The Future of Sports Consumption panel at the inaugural Wharton Sports Business Summit brought the leading minds in the industry together for an engaging hour-long discussion. From NFL and NBA executives to major advertisers and social media entrepreneurs, the panel delved into a wide range of issues including how to keep viewers tuned in to live sporting events, innovations in advertising, and how social media can complement traditional live television.
The mix of old and new media was on full display, as Zack Weiner C'14 (the co-founder of the highlight sharing app Overtime) and TJ Adeshola (Head of US League Partnerships, Twitter) rubbed shoulders with Bruce Lefkowitz C'87, the executive vice president at Fox. The panel was completed by two league executives, NBA SVP Melissa Brenner C'96 and NFL VP of Digital Media Business Development Blake Stuchin C'04.
All panelists agreed the media landscape has witnessed a dramatic shift during the last decade. Lefkowitz noted that “technology is the great democratizer,” and acknowledged the new advances have put more pressure on content to entice viewers. However, Lefkowitz said this new pressure was not necessarily negative, pointing out Twitter conversations help improve interest in live events.
This sentiment was echoed by Adeshola, who views Twitter’s goal to be a complement to live television content, not a competitor. “We are not here to be a negative disruptor,” Adeshola said. “We take our partnerships [with sports leagues] very seriously.”
The changing nature of live sports was also a topic that elicited serious debate. Both the NFL and NBA are investigating ways to keep their broadcasts relevant and fresh in the digital era.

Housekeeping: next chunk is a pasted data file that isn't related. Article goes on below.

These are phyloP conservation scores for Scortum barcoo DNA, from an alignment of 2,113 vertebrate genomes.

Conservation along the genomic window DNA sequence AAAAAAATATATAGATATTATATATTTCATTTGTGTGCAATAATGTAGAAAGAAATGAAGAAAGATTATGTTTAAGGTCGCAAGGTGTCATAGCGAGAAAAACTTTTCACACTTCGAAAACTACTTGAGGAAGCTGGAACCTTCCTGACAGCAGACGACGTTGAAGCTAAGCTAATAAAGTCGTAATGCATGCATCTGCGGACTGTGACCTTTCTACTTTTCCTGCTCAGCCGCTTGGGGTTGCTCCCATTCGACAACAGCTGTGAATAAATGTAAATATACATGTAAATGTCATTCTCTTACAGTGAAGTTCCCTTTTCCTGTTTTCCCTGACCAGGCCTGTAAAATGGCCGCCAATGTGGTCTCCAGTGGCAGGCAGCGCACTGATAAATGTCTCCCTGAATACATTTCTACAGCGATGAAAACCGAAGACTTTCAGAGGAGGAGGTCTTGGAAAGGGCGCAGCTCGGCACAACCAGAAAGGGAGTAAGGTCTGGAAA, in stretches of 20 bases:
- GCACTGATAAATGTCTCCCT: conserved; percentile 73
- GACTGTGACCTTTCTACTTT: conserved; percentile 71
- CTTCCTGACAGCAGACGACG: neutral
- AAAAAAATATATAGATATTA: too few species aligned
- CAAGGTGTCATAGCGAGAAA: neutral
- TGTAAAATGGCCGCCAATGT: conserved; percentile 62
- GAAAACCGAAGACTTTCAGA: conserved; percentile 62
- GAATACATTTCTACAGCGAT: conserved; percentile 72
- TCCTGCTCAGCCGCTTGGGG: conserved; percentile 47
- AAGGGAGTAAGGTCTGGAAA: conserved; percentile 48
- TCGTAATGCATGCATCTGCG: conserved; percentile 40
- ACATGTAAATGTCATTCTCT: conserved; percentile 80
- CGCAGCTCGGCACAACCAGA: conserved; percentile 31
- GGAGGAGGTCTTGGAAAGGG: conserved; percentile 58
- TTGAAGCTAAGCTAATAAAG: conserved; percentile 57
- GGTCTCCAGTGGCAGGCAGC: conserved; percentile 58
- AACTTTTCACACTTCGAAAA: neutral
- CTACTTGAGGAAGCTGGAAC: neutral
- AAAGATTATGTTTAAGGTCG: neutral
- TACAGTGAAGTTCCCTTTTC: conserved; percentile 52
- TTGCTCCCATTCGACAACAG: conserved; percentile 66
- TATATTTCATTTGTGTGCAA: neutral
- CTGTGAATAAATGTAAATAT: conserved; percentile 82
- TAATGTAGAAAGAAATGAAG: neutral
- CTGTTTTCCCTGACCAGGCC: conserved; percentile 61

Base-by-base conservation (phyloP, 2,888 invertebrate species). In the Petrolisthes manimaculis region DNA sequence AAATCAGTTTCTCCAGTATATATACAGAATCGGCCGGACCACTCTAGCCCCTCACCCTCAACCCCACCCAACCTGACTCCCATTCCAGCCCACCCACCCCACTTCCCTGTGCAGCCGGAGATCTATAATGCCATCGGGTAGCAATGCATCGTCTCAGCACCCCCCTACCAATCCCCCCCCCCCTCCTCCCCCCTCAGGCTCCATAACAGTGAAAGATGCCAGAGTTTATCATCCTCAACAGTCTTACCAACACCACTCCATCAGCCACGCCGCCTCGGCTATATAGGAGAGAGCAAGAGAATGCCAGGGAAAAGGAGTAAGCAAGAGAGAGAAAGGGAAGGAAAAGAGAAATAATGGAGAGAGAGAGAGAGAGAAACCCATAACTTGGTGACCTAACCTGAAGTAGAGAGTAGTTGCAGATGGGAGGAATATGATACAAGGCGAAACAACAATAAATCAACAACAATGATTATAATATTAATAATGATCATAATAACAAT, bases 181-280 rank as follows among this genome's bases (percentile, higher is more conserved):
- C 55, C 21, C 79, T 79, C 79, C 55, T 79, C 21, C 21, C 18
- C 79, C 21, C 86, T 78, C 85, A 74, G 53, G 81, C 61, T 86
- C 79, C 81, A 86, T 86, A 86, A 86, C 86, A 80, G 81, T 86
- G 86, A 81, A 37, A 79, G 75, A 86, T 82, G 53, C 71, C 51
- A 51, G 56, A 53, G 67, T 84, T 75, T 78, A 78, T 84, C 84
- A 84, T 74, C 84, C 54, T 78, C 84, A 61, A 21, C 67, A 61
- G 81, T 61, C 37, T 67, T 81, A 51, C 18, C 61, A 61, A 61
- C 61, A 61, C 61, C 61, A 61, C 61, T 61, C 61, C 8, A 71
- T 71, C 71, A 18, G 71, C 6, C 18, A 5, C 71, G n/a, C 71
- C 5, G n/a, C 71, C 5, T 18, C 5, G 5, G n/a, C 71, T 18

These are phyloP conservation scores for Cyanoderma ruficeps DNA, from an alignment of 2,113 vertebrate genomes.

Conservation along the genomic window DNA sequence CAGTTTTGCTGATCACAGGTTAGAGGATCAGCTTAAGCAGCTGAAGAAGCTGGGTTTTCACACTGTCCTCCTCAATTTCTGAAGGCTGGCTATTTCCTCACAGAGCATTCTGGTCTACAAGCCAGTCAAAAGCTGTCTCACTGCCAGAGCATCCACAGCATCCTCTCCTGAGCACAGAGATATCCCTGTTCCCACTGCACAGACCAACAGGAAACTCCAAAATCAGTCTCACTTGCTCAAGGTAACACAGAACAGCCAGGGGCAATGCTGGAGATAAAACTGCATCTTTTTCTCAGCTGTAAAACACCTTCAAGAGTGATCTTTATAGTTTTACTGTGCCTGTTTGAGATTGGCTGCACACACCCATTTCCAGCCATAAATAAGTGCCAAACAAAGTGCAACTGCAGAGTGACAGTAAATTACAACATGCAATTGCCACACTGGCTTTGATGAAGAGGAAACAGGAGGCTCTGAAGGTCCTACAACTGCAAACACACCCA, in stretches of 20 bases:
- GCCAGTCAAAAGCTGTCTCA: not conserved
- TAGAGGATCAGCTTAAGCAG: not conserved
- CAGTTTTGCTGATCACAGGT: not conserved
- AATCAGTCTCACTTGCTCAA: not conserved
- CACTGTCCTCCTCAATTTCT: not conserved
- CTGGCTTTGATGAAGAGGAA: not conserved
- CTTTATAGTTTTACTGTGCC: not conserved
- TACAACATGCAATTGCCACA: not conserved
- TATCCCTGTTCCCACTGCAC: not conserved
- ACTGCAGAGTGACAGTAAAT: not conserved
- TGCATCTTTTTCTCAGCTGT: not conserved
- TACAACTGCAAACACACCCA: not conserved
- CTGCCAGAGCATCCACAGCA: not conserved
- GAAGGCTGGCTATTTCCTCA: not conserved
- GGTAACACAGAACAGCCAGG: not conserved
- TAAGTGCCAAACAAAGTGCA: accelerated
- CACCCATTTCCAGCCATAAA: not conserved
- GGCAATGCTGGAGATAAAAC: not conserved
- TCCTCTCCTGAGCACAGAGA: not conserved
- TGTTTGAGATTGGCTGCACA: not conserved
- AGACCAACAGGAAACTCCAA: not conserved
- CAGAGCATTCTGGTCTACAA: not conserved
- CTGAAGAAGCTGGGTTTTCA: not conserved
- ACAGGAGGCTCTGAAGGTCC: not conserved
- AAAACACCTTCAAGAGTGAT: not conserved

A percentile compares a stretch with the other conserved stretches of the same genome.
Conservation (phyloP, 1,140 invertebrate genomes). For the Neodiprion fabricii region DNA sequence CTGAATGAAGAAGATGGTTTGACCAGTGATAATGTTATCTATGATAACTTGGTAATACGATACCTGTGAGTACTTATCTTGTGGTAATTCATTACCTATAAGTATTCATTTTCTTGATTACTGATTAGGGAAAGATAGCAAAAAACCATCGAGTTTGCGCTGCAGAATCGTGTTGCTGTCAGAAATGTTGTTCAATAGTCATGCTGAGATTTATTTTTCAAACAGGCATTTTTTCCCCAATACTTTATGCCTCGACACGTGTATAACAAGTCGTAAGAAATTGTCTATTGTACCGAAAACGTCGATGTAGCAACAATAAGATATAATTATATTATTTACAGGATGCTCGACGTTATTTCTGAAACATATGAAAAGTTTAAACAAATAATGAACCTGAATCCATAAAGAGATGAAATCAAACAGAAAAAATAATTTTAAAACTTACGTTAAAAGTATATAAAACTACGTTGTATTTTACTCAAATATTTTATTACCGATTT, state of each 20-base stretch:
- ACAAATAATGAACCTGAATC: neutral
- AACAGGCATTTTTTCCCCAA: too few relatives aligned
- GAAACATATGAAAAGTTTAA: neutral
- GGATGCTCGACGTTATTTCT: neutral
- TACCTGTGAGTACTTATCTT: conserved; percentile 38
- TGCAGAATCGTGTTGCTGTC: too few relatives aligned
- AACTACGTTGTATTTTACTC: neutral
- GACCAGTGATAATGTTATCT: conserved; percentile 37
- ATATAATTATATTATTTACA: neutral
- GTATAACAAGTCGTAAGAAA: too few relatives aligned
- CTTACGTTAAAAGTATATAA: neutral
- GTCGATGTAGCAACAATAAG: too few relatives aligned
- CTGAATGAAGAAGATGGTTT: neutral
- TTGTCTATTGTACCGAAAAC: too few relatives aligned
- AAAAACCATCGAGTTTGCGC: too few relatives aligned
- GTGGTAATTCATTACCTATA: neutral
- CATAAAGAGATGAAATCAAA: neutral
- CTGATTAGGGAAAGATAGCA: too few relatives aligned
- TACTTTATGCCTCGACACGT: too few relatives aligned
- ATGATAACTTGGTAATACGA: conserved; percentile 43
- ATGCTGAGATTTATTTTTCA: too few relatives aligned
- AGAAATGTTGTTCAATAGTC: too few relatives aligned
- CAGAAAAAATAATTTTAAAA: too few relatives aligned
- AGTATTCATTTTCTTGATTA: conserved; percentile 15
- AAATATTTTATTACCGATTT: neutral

Brenner discussed the NBA’s recent “mobile view” cameras, which allow fans watching on smartphones gain a clearer picture of the action. The NFL has started to install special event photographers that capture all aspects of games, especially those that can’t be shown during broadcast. Now fans can go on social media and glimpse pre-game tailgates and crowd reactions from celebrities and players’ family members. The intended effect, according to Stuchin, is to “inspire people on social media to turn on the TV.”
The NFL is also experimenting with streaming deals with non-traditional partners, such as Amazon and Twitter. But contrary to popular belief, fans “are not watching games on phones at the expense of TV,” Stuchin said. The NFL is still dominant, according to Stuchin, boasting “18 out of the top-20 watched shows.”
This dominance appeals to advertisers like Lefkowitz, who noted that even in a struggling television market, the NFL is relatively unscathed. “All broadcast viewership is down 15-20 percent,” Lefkowitz said. “The NFL is down 5 percent.”
Advertisers have had to adapt to the changing environment nonetheless, and Lefkowitz and Fox have recently rolled out new six second advertisements during major sporting events. These ads were debuted during the World Series and will be continued during Fox’s Thanksgiving NFL game. The new ads are a win-win according to Lefkowitz, as Fox makes money while commercial time is reduced for viewers.
In all, the sports consumption world is experiencing seismic shifts with exciting effects and constant innovation. Adeshola summed up the fast-paced nature of the industry succinctly. “The industry changes so much, we don’t necessarily have all the answers,” Adeshola said. “We test it out, and learn on a daily basis. That’s pretty damn fun.”
USBC Journal Writer
Class of 2021